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Research Papers

Potential of Industrial Solid Wastes as Energy Sources and Gaseous Emissions Evaluation in a Pilot Scale Burner (ES2008-54355)

[+] Author and Article Information
Silvia L. Floriani

Department of Chemical Engineering and Food Engineering (EQA), Laboratory of Energy and the Environment (LEMA), Center of Technology (CTC), Federal University of Santa Catarina (UFSC), Campus Universitário, Trindade, Florianópolis, Santa Catarina 88040-900, Brazilsi_layara@yahoo.com.br

Elaine Virmond1

Department of Chemical Engineering and Food Engineering (EQA), Laboratory of Energy and the Environment (LEMA), Center of Technology (CTC), Federal University of Santa Catarina (UFSC), Campus Universitário, Trindade, Florianópolis, Santa Catarina 88040-900, Brazile_virmond@yahoo.com.br

Danielle B. Luiz

Department of Chemical Engineering and Food Engineering (EQA), Laboratory of Energy and the Environment (LEMA), Center of Technology (CTC), Federal University of Santa Catarina (UFSC), Campus Universitário, Trindade, Florianópolis, Santa Catarina 88040-900, Brazildanielledebem@yahoo.com.br

Christine A. Althoff

 Albrecht Industrial Equipments Ltd., BR-101, km 29, Pirabeiraba, Joinville, Santa Catarina 89239-970, Brazilchristine@albrecht.com.br

Humberto J. José

Department of Chemical Engineering and Food Engineering (EQA), Laboratory of Energy and the Environment (LEMA), Center of Technology (CTC), Federal University of Santa Catarina (UFSC), Campus Universitário, Trindade, Florianópolis, Santa Catarina 88040-900, Brazilhumberto@enq.ufsc.br

Regina F. P. M. Moreira

Department of Chemical Engineering and Food Engineering (EQA), Laboratory of Energy and the Environment (LEMA), Center of Technology (CTC), Federal University of Santa Catarina (UFSC), Campus Universitário, Trindade, Florianópolis, Santa Catarina 88040-900, Brazilregina@enq.ufsc.br

1

Corresponding author.

J. Energy Resour. Technol 132(1), 011003 (Mar 26, 2010) (7 pages) doi:10.1115/1.4001143 History: Received October 29, 2008; Revised January 25, 2010; Published March 26, 2010; Online March 26, 2010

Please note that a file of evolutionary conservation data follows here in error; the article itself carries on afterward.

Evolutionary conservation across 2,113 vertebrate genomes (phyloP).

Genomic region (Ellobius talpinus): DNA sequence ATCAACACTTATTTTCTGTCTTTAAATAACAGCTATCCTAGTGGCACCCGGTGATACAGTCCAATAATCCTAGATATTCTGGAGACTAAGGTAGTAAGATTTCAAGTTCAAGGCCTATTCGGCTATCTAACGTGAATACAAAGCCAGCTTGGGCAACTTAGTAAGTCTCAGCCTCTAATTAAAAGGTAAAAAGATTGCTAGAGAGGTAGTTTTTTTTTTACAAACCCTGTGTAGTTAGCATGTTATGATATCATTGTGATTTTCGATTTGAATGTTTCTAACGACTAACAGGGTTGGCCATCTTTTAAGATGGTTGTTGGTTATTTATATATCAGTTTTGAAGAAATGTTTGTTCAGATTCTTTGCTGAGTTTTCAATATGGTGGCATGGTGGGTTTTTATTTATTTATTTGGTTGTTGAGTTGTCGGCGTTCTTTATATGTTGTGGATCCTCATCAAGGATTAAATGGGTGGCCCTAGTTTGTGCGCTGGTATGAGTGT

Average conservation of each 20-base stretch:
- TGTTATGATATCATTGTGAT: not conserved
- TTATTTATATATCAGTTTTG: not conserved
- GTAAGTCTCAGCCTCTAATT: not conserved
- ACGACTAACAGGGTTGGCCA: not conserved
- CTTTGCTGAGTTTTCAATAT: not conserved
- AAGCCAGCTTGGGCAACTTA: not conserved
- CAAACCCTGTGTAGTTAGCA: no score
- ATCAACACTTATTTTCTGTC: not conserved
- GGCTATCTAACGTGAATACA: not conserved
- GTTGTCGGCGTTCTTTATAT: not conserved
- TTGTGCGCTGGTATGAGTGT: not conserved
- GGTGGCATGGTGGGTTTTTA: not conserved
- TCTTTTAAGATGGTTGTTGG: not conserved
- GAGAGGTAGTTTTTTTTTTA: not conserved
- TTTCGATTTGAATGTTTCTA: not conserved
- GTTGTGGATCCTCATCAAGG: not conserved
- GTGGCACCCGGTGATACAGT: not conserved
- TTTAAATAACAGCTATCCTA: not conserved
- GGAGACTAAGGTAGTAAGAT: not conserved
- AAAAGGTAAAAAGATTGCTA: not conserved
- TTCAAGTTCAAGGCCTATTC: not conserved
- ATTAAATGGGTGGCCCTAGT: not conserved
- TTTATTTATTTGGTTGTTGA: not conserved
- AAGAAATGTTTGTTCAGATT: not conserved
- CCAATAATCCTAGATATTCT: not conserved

Industrially, many solid wastes can be classified as biomass and their usage reduces disposal costs. In this work, seven wastes from textile and food industries were characterized chemically and physically and the gaseous emissions resulting from the combustion of three of them (textile residues 3, TR3; coffee grounds; and a mixture of meat processing industry wastewater sludge and saw dust (1:9) in weight, SS1) in a pilot scale cyclone type combustor were measured. Their potential for utilization as energy sources was assessed by comparing the emissions to current legislation. Chemical properties showed that the volatile matter values of all biomass were high, which indicate that the solids burn rapidly. Some biomass presented high levels of sulfur and consequently high levels of SO2 emission when burned. The lower heating values ranged from 6.44MJkg1 (dry and ash free, daf) to 22.93MJkg1 (daf) and thermogravimetric analysis of the biomasses showed ignition temperatures and maximum burning rates, which were compared with other papers’ data. Four combustion tests were carried out in a cyclone type combustor and CO, CO2, NOx, CxHy, and SO2 were measured. Moisture content and particulate matter were also measured during the combustion tests and showed effective combustion conditions. Volatile organic compounds were analyzed by gas chromatography-mass spectrometry and their content values were expressed as total organic carbon (TOC), being all TOC emissions below the limits imposed by the regulations taken as reference. Gaseous emissions were compared with limits imposed by Brazilian and international current legislations, what showed that the usage of these biomasses as energy sources is possible; however, gas treatment would be required, especially if the solid presents high levels of sulfur and chlorine.

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Copyright © 2010 by American Society of Mechanical Engineers
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Figures

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Figure 1

Pilot scale cyclone type combustor scheme

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Figure 2

VOC sampling apparatus

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Figure 3

TGA analysis of CG biomass

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Figure 4

TGA analysis of TR3 biomass

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Figure 5

TGA analysis of SS1 biomass

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